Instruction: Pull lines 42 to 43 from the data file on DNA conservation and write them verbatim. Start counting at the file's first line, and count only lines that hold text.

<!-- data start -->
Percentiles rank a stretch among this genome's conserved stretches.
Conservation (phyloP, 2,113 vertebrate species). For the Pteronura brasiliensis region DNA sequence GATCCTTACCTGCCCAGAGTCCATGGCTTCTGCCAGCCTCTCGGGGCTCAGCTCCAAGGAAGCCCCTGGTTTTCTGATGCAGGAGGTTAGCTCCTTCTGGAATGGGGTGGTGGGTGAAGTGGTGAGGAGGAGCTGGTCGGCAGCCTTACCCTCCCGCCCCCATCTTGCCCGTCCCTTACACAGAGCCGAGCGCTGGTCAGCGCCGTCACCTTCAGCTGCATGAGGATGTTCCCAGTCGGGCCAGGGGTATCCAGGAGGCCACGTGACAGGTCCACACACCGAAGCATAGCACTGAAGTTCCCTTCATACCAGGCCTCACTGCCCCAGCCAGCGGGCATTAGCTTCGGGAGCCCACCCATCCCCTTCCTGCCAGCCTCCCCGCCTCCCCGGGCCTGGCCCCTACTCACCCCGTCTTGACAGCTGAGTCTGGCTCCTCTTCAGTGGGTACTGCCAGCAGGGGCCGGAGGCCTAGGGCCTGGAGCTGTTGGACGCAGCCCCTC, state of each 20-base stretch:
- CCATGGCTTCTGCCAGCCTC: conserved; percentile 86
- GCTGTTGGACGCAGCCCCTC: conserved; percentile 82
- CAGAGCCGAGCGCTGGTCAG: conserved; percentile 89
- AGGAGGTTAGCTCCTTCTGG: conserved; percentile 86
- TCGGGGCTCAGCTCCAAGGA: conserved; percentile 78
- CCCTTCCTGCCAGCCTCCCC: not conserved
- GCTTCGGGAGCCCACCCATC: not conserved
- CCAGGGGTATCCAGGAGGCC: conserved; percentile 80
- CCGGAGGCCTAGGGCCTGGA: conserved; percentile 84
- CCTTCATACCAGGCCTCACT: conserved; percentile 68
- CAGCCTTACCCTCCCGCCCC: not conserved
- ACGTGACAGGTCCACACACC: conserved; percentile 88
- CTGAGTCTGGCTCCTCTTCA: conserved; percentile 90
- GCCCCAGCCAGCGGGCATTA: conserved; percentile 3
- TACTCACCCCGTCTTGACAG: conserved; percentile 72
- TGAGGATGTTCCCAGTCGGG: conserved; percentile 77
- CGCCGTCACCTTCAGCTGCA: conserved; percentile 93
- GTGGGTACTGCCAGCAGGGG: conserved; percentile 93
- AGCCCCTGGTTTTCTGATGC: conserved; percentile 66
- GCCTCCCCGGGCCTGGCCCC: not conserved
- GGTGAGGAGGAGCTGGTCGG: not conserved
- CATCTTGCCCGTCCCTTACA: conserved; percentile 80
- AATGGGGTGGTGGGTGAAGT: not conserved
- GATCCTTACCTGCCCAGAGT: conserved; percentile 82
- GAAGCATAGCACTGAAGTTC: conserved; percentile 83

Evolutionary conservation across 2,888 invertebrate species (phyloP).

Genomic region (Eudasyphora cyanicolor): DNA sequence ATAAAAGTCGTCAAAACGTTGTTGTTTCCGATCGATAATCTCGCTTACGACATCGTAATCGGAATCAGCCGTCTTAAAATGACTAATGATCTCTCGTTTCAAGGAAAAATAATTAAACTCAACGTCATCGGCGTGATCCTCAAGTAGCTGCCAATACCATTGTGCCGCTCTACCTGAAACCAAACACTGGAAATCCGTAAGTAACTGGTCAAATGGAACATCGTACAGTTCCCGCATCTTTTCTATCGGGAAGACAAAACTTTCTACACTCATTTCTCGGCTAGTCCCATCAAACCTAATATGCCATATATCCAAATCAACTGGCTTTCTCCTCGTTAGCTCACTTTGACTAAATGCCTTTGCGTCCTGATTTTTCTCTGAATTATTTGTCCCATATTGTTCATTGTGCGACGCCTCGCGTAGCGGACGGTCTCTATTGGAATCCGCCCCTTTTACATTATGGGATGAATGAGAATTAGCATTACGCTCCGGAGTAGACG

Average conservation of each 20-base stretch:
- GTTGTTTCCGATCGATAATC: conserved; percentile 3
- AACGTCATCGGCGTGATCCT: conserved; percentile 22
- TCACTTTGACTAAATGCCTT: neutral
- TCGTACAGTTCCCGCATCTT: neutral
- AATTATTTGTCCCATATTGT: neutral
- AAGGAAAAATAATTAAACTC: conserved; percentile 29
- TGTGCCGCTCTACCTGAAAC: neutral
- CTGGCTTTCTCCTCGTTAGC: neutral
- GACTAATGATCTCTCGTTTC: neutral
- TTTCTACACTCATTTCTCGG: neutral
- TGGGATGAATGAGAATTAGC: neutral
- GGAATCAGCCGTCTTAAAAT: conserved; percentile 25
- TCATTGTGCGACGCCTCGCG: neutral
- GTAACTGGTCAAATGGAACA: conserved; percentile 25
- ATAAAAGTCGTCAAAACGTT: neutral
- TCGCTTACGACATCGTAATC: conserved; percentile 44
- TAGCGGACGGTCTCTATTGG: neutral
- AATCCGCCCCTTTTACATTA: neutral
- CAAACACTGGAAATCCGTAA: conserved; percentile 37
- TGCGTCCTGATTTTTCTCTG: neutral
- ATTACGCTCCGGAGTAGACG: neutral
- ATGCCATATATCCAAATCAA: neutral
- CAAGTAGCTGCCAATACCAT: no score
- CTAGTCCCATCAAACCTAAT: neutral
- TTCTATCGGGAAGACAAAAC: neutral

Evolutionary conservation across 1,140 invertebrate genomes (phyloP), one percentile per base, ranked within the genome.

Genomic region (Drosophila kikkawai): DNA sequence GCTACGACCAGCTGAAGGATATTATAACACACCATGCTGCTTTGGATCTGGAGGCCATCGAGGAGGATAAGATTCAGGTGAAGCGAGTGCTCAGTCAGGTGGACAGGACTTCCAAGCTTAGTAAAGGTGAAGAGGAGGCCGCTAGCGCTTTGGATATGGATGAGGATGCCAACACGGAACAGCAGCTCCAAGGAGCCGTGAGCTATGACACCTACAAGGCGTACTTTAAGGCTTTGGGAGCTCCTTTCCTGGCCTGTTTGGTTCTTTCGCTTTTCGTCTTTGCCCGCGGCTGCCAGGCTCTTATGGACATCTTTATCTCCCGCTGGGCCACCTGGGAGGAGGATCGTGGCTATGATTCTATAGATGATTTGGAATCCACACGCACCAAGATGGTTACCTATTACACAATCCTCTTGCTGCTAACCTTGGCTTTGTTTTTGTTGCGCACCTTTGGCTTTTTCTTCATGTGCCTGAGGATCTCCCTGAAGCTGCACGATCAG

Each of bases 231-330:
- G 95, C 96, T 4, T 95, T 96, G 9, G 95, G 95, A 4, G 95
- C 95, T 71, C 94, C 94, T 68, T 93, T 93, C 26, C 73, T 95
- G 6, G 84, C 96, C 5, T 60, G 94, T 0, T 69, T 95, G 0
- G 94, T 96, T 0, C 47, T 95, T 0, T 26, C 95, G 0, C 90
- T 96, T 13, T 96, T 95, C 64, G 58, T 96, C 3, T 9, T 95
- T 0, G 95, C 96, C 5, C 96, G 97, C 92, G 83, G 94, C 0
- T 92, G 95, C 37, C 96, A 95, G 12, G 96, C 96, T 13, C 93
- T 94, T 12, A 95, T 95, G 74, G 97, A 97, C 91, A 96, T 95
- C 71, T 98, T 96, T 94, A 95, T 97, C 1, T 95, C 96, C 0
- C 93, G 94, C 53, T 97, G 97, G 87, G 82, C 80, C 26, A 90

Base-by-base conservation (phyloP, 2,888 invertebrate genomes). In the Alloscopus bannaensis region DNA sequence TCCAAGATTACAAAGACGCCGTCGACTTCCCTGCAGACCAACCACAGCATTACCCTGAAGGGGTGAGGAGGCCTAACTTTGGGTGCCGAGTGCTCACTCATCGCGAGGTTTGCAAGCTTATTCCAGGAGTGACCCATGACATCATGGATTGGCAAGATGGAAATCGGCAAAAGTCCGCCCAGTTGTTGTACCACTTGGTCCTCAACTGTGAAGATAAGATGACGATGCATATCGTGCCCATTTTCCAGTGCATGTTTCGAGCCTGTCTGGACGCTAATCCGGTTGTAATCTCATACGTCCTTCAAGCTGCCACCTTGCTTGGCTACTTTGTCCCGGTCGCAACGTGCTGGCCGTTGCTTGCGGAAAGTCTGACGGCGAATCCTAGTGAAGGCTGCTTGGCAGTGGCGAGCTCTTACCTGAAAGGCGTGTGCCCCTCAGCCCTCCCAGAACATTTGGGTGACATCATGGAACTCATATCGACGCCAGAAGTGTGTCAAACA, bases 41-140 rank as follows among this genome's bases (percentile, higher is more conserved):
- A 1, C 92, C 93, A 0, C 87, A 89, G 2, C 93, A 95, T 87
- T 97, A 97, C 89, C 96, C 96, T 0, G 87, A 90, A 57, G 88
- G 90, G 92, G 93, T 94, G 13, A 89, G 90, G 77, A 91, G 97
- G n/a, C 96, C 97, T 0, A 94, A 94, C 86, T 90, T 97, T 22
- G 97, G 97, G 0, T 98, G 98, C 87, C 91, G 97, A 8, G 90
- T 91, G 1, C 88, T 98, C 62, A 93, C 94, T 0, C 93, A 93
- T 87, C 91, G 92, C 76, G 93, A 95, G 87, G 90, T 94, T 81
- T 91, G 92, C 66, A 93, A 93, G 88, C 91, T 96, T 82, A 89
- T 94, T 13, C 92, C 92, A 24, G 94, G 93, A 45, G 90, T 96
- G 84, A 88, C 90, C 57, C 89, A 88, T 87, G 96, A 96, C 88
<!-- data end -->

- GGAATCAGCCGTCTTAAAAT: conserved; percentile 25
- TCATTGTGCGACGCCTCGCG: neutral